Christine Quinn's Half-Billion-Dollar Secret

Another hefty chunk of taxpayer-funded projects that council leaders would rather not discuss

Council rebel Tony Avella, the Queens Democrat now running for mayor, says that last year he threatened to sue Quinn, and make public all documents related to the apportionment of capital-budget funding, if he was denied what he believed to be a full share of the pie, an estimated $3 million. "I got what I wanted," he says.

Since the city sells bonds to finance the capital budget, projects are supposed to be tangible, brick-and-mortar improvements that physically enhance the city's property. The council's capital budget is filled with such items, changes that somehow didn't make it onto the mayor's own list: new roofs for firehouses, upgraded athletic fields for community colleges, clinic improvement at city hospitals.

But it also includes scores of allocations to what are known in the budget business as "non-city-owned" projects. Quinn and Mayor Bloomberg signed an agreement in March tightening up funding for such ventures, but the current fiscal year is filled with them: $100,000 for exterior restorations at the Garibaldi-Meucci Museum in Staten Island; $1.2 million for a new roof at the Noble Maritime Collection in Snug Harbor; $100,000 to help build a home for the New Way Circus in Brooklyn; $4 million for a climate-control project at the Brooklyn Museum; $3million for Ridgewood-Bushwick Senior Citizens' Council's new school; $88,000 to preserve documentary materials for the Greater New York Coalition for Soviet Jewry; $2.75 million for renovationsfor Rosie's Broadway Kids; $170,000 for new film projectors at the Museum of the Moving Image; $500,000 for an office fix-up for Ballet Hispanico; $250,000 for a new generator for the 92nd Street Y; $1.1 million for a library at Vaughn College of Aeronautics in Queens; $600,000 for a project of Black Veterans for Social Justice; and $500,000 for a new "Abe Beame Center" at the Crown Heights Jewish Community Council.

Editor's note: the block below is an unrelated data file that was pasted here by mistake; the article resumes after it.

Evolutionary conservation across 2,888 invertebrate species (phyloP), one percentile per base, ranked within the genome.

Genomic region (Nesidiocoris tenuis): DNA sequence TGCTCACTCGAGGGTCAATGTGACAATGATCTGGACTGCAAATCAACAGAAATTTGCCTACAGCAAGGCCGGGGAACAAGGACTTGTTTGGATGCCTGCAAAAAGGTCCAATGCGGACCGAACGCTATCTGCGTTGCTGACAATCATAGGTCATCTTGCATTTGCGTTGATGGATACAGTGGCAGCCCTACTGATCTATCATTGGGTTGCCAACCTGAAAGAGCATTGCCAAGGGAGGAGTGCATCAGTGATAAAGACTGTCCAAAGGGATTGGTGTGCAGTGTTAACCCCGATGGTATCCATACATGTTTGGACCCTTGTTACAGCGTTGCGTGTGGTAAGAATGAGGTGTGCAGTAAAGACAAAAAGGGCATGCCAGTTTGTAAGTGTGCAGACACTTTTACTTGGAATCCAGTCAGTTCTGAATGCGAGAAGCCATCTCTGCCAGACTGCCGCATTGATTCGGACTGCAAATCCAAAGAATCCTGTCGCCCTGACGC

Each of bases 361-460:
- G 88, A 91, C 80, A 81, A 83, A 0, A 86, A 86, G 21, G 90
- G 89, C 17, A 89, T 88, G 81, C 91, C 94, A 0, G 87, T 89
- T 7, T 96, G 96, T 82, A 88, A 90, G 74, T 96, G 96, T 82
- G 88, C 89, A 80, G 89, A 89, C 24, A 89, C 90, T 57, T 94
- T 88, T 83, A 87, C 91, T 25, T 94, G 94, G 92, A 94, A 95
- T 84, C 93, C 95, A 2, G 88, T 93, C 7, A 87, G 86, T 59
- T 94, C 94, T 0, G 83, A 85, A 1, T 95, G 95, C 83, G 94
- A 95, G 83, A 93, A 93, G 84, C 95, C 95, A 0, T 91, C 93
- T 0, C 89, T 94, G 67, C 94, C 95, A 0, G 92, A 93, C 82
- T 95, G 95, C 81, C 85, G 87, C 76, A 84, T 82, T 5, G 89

All laudable projects—hopefully. But who requested them? Who decided taxpayers should pay for them? Who knows?

Jemal Countess/WireImage/Getty Images

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